Dharma Anchor

Before the storm.

Don’t complain about an overabundance of catch up and projects; life has very little problem throwing so much more on the fire that you will find yourself knee deep from weary waking to exhausted sleep in incessant prep work, catch up, and overwhelm, so much so that any pleasant anticipation is gone replaced instead by stress induced anxiety attacks and emotional mangling at the hands of less than pleasant work. Day after day of unseasonably warm autumn days will roll by, a blur from predawn to sunset, was there a day at all? No time for getting away, no time to slowdown.

Life is for living, and though I have a deeply rooted sense of hard work, busy is ridiculous and a schedule with no wiggle room for pausing, for breathing is no life for me. Albeit in retrospect relatively brief (not so at the time) the last month of overwhelm is finally waning. Inspired by a break/date night that mostly involved Josh making me cut off my tunnel sighted focus Sunday and throwing me on his bike for a trip to the City and dinner, clarity was regained with regard to the need for stepping away. Of course on the planned day for a stepping away, more logs were piled on the fire and the plans fell apart, but those logs became the last straw both for pure agitation and more so due to the impending storms and freezes in the forecast.


And so yesterday, the last warm day of this indian summer, I was up at 530 am in spite of working until 2 am on pressing paperwork. A scant three and half hours of sleep goes a long way when your mouth salivates at the idea of hitting the pause button.




The sky was overcast, the air was cool and the world had a sullen gray cast in the early light’s gloom, a deterrent to many but my favorite kind of day as well as my best loved riding temperature. The vague chill in the air dissipated by 830 although the faint overcast held until the sun reached its 10 am perch in the sky and the darkest clouds disappeared the rearview, a remarkably concrete metaphor found in the horizon eating storm line.

Somewhere in the brisk miles my fog had lifted and the welcome smells of seasonal change, the crispness of nature, the faint lingering of some unseen farmhouse’s dwindling chimney smoke came sharper and sharper. We exited the main highway and disappeared into the labyrinthine secondary veins of the state highway system, through state parks, tracing the edge of behemoth Lake Eufaula, until we found ourselves deep enough gone into forgotten ghosts of townships and undeveloped land mass that humanity faded with the storm clouds.


A full late morning and early afternoon of hiking later it was back onto the highway, past crumbling barns somehow still in use, farm truck graveyards all rust and faded paint on American steel tombstones, wide swathes of ranches marked every dozen or so miles by homespun archways bearing their own particular brand in painted rebar alongside a horse or cowboy cut metal silhouette. A young bay alternated between a steady trot and a playful frolicking run, all shimmering copper red against the pale of a faded autumn pasture, the backdrop of tall hills in their deep green-blue pine coat framing the horizon.  The land rolls more smoothly away from the multifarious populace, the way it is meant to of its own accord.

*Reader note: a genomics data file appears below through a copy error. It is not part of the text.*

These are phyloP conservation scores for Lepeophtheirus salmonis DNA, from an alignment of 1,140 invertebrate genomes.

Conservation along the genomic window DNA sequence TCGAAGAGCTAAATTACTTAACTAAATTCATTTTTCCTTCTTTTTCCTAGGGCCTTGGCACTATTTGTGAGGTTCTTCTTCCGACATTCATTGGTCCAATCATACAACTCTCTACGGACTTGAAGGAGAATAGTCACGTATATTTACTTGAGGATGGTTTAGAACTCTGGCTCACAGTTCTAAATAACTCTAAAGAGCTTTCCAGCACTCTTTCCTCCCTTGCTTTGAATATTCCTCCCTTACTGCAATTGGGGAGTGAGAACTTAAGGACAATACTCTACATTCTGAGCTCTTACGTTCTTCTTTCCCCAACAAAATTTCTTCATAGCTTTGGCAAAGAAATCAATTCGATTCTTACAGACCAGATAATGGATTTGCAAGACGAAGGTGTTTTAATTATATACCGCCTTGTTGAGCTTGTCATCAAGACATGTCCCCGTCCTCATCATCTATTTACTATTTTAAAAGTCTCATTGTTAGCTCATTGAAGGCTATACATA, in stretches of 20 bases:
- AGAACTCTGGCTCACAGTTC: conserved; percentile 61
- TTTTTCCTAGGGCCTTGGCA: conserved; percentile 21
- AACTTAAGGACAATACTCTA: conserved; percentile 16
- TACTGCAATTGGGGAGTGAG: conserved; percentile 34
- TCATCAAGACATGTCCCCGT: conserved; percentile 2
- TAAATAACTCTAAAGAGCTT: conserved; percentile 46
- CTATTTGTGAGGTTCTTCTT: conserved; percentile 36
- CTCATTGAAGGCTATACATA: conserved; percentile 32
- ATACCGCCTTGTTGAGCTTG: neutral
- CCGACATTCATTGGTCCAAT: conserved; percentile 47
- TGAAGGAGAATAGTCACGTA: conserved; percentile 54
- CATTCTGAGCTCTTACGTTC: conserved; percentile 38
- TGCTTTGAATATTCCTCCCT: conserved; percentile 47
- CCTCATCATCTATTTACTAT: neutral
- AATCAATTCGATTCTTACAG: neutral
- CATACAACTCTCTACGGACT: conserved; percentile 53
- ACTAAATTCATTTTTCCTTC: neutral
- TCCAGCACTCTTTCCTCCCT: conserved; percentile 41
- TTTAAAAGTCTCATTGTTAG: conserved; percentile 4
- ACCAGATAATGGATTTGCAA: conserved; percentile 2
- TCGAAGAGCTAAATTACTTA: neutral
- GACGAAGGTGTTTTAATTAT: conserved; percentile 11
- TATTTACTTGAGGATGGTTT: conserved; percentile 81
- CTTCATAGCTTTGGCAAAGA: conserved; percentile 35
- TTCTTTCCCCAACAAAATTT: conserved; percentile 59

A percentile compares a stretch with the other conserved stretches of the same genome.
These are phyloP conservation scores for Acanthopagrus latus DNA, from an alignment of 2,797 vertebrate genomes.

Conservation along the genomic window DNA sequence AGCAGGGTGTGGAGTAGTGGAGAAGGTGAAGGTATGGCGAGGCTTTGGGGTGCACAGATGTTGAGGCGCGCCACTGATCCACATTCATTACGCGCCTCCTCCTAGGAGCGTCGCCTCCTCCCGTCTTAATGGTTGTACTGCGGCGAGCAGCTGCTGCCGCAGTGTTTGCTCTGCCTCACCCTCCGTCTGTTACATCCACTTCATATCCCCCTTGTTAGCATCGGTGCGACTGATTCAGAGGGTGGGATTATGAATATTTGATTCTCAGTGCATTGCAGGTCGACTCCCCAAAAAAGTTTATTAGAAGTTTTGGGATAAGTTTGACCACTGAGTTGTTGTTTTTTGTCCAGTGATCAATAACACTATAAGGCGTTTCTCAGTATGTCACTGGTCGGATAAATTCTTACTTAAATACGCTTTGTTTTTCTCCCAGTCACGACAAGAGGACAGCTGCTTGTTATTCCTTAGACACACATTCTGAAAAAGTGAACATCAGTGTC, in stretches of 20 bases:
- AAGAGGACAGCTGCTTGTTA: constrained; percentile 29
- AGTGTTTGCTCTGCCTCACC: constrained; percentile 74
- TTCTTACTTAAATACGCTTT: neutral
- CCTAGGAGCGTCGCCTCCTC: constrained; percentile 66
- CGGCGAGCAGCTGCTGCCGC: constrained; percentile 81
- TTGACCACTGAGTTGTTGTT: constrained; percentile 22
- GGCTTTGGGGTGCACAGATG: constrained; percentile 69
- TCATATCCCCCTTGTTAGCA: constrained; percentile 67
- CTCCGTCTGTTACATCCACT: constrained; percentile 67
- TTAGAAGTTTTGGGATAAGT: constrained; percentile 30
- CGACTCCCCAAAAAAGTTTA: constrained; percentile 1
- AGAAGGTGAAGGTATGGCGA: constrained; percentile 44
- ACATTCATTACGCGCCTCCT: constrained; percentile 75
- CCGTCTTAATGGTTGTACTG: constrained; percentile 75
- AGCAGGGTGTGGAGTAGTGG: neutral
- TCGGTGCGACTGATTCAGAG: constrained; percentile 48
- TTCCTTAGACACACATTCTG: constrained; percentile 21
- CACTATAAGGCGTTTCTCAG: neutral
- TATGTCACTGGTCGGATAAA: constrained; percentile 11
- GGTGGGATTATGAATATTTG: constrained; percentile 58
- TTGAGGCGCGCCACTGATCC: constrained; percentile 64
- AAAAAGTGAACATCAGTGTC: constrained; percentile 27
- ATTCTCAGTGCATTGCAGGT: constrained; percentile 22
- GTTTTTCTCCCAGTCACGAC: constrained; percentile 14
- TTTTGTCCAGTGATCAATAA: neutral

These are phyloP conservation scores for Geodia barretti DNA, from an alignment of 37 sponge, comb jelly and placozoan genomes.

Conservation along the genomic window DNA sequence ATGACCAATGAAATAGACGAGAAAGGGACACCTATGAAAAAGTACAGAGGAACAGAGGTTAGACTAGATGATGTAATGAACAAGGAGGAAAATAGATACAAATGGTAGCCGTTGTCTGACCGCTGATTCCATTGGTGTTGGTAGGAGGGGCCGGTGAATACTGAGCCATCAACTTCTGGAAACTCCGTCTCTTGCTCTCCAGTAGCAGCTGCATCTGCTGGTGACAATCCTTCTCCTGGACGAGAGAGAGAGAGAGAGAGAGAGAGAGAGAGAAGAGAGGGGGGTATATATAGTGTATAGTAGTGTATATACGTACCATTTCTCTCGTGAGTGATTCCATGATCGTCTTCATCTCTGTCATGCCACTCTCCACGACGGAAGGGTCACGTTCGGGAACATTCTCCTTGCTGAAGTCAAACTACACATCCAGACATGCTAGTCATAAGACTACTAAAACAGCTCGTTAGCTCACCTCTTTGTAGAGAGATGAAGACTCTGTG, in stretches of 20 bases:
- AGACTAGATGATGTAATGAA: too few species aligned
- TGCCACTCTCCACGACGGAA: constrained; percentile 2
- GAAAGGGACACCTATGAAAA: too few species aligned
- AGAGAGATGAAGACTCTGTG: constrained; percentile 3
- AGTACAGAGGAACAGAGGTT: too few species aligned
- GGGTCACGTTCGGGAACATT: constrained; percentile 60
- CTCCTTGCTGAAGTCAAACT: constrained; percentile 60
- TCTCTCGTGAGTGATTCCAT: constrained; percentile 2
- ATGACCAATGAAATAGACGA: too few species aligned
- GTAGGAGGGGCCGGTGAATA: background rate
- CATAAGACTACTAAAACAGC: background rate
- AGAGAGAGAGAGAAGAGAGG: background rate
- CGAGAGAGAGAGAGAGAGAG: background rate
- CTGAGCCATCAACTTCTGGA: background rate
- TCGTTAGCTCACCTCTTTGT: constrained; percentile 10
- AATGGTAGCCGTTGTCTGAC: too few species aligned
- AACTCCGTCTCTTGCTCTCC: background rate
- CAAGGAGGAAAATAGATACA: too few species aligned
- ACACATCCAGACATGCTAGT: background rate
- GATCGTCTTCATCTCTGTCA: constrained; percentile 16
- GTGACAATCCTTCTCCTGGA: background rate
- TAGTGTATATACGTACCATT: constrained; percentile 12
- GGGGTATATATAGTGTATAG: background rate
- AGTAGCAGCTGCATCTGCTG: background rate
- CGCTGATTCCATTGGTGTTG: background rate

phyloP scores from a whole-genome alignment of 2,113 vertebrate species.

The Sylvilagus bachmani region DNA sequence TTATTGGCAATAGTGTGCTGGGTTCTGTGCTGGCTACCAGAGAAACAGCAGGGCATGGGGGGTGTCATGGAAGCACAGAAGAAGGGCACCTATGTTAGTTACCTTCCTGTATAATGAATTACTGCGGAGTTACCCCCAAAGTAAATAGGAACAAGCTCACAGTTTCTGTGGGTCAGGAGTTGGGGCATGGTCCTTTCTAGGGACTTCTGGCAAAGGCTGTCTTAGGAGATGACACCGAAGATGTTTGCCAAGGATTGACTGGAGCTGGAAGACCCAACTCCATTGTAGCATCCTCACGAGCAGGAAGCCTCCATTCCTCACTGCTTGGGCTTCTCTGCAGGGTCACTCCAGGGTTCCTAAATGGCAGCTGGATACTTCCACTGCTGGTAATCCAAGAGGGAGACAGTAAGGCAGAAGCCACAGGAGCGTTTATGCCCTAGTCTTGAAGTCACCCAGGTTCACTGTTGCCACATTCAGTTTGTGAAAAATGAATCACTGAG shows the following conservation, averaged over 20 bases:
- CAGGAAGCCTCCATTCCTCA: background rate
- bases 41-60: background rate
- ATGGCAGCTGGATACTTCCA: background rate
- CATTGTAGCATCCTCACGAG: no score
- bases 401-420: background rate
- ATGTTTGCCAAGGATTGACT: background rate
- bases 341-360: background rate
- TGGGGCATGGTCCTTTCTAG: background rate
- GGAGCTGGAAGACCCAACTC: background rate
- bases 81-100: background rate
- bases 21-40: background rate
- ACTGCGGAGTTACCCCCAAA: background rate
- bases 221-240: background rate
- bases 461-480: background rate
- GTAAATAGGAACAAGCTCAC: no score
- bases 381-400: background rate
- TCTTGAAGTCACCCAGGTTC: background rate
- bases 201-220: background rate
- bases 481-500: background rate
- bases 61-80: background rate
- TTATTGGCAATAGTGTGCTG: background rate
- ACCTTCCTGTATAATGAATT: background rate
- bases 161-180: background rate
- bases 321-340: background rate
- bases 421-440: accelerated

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Through a sea of slanted afternoon sunlight, ever strengthening wind, and gentle rolling foothills then into Eufaula for late lunch. Upon pulling in, engine drone was replaced by calculated clatter beyond an open kitchen door, a screen door all that stood between the cook and fresh air, between us and the mesmeric scent of the grill. Inside, pies sat cool in their icebox display, a pretty lone waitress buzzed on deft feet around a handful of customers, and an older gentleman with soft but watchful eyes greeted us with a voice like a blues song, all gravel and harmony. Old ceiling fans breezed the washrag worn wood grain formica countertop of the bar and elderly couples chatted at their respective tables, their faces changed with age but their demeanor and character as boldface and unweathered as decades ago.

Simple How yall doin?’s and sweet tea and all the comforts of a place reminiscent of home coupled with the ever present endlessness of the open road cleaved away the stress and anxiety of the preceding month. With the recent past baptized in familiarity and the near future reframed in fresh opportunistic patience we rode home through the shimmering gold of afternoon, back highways all the way, no need for hurry, little more in the periphery than sage and pasture, black ribbon of never ending options ahead, and the limitlessness of reality crushing the farce of anxious worry.



The eatery referred to is JM’s Restaurant in Eufaula and it is wonderful. If Miss Camille is cooking, don’t even think of not stopping.



This entry was published on October 22, 2015 at 20:43. It’s filed under Destinations, Eats & Dives, Motorcycles, Oklahoma, Roadside Photography and tagged , , , , , , , , , , , , , , , , , . Bookmark the permalink. Follow any comments here with the RSS feed for this post.

4 thoughts on “Before the storm.

  1. A beautiful read to go with my (horribly late) morning coffee. Thank you. A perfect start to my day. 🙂

  2. Chris Kaan on said:

    Boy Howdy!!..Like your photos on this trip..!!!

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